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The Chrysler Sunbeam

Courtesy of Wilf
(see our Sunbeam Tiger coverage)

The Chrysler Sunbeam was a Cricket/Avenger-based subcompact (smaller than Horizon and a 2-door hatchback) released in 1977, which gave rise to the 1980 World Rally Champion Sunbeam-Lotus with 2.2 Lotus Esprit engine. The Sunbeam-Lotus was a very similar concept to the Omni GLH - high performance in a small package.

As is was often the way with Chrysler Europe cars, the Chrysler Sunbeam's history begins years before its introduction, with the launch of the Hillman Avenger (which spawned the Plymouth Cricket) in 1970.

The Avenger was the last model launched by the old Rootes Group; all subsequent cars were Chrysler Europe designs (which combined Rootes and the French SIMCA). The Avenger was quite successful (unlike the Cricket), but falling sales meant there was little cash to develop new front-wheel drive cars (the Simca 1100-based Alpine and Horizon); Chrysler UK had a large cashflow problem by the mid-1970s, as did the parent company.

Britain's (at the time) largest independent car producer, British Leyland (combining Austin, Morris, Wolseley, Riley, MG, Triumph, Rover, Land Rover, Jaguar, Daimler and Leyland commercial vehicles), was also in dire financial straits by this time. The Ryder Report, published by Don Ryder, detailed ways to make the company solvent again by using the British Government's cash, effectively nationalizing the company (some successful car companies, such as Renault, are also state-owned). This report was later shown to be hopelessly inadequate, which projected sales being for too optimistic.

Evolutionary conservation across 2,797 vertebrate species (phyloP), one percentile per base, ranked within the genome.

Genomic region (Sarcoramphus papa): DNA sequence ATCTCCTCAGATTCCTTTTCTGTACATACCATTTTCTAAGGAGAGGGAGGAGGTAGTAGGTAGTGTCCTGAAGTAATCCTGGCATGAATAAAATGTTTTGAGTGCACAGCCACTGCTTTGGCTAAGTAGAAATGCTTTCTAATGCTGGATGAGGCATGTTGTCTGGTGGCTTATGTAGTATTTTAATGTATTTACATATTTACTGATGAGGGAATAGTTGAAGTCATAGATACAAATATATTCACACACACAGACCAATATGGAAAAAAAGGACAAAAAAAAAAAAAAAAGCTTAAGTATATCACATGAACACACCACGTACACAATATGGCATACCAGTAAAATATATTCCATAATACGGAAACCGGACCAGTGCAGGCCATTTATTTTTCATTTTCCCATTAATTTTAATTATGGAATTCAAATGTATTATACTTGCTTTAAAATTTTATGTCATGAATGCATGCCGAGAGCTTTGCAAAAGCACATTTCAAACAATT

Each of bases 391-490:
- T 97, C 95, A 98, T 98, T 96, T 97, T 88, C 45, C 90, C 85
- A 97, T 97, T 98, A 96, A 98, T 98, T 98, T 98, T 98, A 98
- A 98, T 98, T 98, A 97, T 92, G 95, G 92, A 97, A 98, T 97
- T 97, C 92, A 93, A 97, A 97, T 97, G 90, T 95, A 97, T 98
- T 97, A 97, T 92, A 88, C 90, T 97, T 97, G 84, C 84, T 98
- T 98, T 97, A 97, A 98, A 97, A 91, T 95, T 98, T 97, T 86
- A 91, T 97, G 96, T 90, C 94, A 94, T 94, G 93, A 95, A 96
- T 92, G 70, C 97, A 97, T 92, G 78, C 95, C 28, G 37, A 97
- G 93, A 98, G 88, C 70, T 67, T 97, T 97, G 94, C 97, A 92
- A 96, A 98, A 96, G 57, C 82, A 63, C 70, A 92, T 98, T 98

Chrysler UK executives approached the British government in 1975 with an ultimatum - give us aid, too, or we close down our UK operations. At the time, the factories in Coventry, England and Linwood, Scotland employed thousands of workers, and election time was just around the corner, so the government's hands were tied - Chrysler got the cash. In the end, Chrysler UK was sold to Peugeot in 1978, but in the short term this cash injection meant that Chrysler could work on a small car project for the hotly-contested subcompact segment; cars from this class and the compact class make up the sales Top Ten here in Europe.

In the end, it was decided that rear-wheel drive would be retained, though the larger Horizon and Alpine used front-wheel drive. They could have simply shortened the Horizon chassis, but they shortened the Avenger instead. Possibly because it was cheaper; they could use up stocks of Avenger components, the car would be simpler, the parts were tried and trusted and hence more reliable, and the new car could be made into a good rally machine.

Unveiling the Chrysler Sunbeam

This project was one of the fastest ever seen for a new car at the time, taking only two years from green light to production. The Chrysler Sunbeam was released for sale in late 1977, a couple of months before the unveiling of the Horizon. But the two cars did not clash - the Horizon was always built with four doors and the Sunbeam with two.